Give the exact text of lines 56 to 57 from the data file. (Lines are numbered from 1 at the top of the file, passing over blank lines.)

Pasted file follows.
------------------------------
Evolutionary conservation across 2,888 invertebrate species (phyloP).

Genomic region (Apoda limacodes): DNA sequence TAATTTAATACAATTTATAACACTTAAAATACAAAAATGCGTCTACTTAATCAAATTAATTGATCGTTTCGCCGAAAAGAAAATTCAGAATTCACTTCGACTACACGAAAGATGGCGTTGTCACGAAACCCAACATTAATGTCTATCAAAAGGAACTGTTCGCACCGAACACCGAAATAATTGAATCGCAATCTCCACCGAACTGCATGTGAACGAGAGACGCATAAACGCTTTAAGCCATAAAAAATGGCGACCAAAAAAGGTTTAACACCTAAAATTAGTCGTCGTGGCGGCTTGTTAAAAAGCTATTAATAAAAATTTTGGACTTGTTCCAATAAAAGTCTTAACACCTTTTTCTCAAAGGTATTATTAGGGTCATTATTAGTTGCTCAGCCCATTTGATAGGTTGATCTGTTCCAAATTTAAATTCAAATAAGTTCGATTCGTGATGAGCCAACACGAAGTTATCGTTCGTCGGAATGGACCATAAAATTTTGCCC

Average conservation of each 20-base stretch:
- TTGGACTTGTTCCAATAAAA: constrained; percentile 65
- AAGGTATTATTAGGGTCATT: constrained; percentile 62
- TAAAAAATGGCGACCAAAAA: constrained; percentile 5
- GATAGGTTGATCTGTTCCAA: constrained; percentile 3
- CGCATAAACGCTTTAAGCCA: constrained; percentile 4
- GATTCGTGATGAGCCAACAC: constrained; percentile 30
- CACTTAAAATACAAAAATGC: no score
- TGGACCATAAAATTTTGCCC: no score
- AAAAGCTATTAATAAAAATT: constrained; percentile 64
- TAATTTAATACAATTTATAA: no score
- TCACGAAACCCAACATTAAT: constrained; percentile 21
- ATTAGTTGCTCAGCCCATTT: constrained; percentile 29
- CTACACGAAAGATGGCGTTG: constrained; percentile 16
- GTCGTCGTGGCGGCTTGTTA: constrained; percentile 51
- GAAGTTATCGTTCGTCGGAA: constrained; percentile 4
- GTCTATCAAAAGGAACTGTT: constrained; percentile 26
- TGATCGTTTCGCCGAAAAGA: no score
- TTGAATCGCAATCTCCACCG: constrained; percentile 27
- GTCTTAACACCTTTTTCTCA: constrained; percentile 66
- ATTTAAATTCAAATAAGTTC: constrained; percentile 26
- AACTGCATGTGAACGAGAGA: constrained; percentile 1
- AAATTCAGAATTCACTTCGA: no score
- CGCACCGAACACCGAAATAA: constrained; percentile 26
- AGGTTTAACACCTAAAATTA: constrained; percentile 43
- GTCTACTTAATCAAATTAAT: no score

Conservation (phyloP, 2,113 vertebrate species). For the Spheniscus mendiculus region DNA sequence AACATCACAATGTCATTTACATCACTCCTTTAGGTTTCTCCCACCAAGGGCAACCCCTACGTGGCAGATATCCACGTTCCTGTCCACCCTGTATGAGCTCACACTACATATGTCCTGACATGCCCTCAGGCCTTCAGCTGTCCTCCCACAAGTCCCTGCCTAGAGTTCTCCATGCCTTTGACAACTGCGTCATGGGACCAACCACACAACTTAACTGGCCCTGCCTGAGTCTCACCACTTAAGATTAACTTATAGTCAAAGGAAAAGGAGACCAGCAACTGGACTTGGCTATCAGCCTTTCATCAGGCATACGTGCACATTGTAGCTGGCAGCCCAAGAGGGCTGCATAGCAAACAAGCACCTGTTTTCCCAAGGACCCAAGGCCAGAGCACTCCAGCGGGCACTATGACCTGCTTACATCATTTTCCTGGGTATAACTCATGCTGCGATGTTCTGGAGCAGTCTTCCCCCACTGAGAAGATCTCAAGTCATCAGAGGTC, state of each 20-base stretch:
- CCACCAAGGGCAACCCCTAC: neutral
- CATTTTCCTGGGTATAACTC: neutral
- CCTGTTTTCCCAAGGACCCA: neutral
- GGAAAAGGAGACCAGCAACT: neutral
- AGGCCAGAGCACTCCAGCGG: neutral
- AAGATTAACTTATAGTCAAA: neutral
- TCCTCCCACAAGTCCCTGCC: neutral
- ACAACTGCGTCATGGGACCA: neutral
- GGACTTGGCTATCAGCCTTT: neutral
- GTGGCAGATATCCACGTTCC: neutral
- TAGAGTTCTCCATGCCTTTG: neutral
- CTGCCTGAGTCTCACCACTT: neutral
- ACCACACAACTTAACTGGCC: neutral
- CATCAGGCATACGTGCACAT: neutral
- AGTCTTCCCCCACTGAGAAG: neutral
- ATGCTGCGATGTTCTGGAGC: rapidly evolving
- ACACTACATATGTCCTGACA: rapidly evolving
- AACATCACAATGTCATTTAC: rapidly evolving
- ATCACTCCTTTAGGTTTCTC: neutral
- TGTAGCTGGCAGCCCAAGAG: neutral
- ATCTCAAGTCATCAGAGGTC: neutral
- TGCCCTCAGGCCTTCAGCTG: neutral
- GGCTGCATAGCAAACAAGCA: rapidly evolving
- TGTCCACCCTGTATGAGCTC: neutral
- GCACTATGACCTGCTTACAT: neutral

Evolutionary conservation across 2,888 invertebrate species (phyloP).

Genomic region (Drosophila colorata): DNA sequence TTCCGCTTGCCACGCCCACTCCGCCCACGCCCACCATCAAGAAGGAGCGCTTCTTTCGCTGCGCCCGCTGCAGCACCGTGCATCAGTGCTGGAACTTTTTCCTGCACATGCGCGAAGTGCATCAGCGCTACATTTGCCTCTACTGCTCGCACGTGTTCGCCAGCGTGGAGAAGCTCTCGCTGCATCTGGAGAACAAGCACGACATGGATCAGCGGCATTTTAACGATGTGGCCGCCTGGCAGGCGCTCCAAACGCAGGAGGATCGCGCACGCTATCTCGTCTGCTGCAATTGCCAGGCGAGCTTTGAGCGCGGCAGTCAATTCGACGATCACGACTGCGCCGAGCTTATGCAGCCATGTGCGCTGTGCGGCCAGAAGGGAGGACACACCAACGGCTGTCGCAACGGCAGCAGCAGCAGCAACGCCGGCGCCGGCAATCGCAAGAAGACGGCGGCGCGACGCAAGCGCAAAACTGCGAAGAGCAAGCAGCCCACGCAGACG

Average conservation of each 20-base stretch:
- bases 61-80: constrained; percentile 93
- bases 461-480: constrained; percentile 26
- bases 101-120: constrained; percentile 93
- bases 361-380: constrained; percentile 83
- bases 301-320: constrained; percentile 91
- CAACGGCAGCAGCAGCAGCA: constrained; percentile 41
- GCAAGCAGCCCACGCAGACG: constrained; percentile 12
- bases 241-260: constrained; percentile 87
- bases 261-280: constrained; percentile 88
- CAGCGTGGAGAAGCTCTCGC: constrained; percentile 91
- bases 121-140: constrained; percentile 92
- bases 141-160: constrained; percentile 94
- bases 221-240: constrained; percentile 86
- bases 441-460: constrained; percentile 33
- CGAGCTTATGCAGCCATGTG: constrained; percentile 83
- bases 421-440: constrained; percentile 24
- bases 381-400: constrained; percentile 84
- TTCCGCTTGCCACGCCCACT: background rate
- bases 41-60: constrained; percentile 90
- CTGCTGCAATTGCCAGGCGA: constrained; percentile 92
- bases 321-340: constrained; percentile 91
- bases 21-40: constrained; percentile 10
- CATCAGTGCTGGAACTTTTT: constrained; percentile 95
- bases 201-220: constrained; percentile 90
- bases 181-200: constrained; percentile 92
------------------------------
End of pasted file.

Genomic region (Drosophila colorata): DNA sequence TTCCGCTTGCCACGCCCACTCCGCCCACGCCCACCATCAAGAAGGAGCGCTTCTTTCGCTGCGCCCGCTGCAGCACCGTGCATCAGTGCTGGAACTTTTTCCTGCACATGCGCGAAGTGCATCAGCGCTACATTTGCCTCTACTGCTCGCACGTGTTCGCCAGCGTGGAGAAGCTCTCGCTGCATCTGGAGAACAAGCACGACATGGATCAGCGGCATTTTAACGATGTGGCCGCCTGGCAGGCGCTCCAAACGCAGGAGGATCGCGCACGCTATCTCGTCTGCTGCAATTGCCAGGCGAGCTTTGAGCGCGGCAGTCAATTCGACGATCACGACTGCGCCGAGCTTATGCAGCCATGTGCGCTGTGCGGCCAGAAGGGAGGACACACCAACGGCTGTCGCAACGGCAGCAGCAGCAGCAACGCCGGCGCCGGCAATCGCAAGAAGACGGCGGCGCGACGCAAGCGCAAAACTGCGAAGAGCAAGCAGCCCACGCAGACG

Average conservation of each 20-base stretch: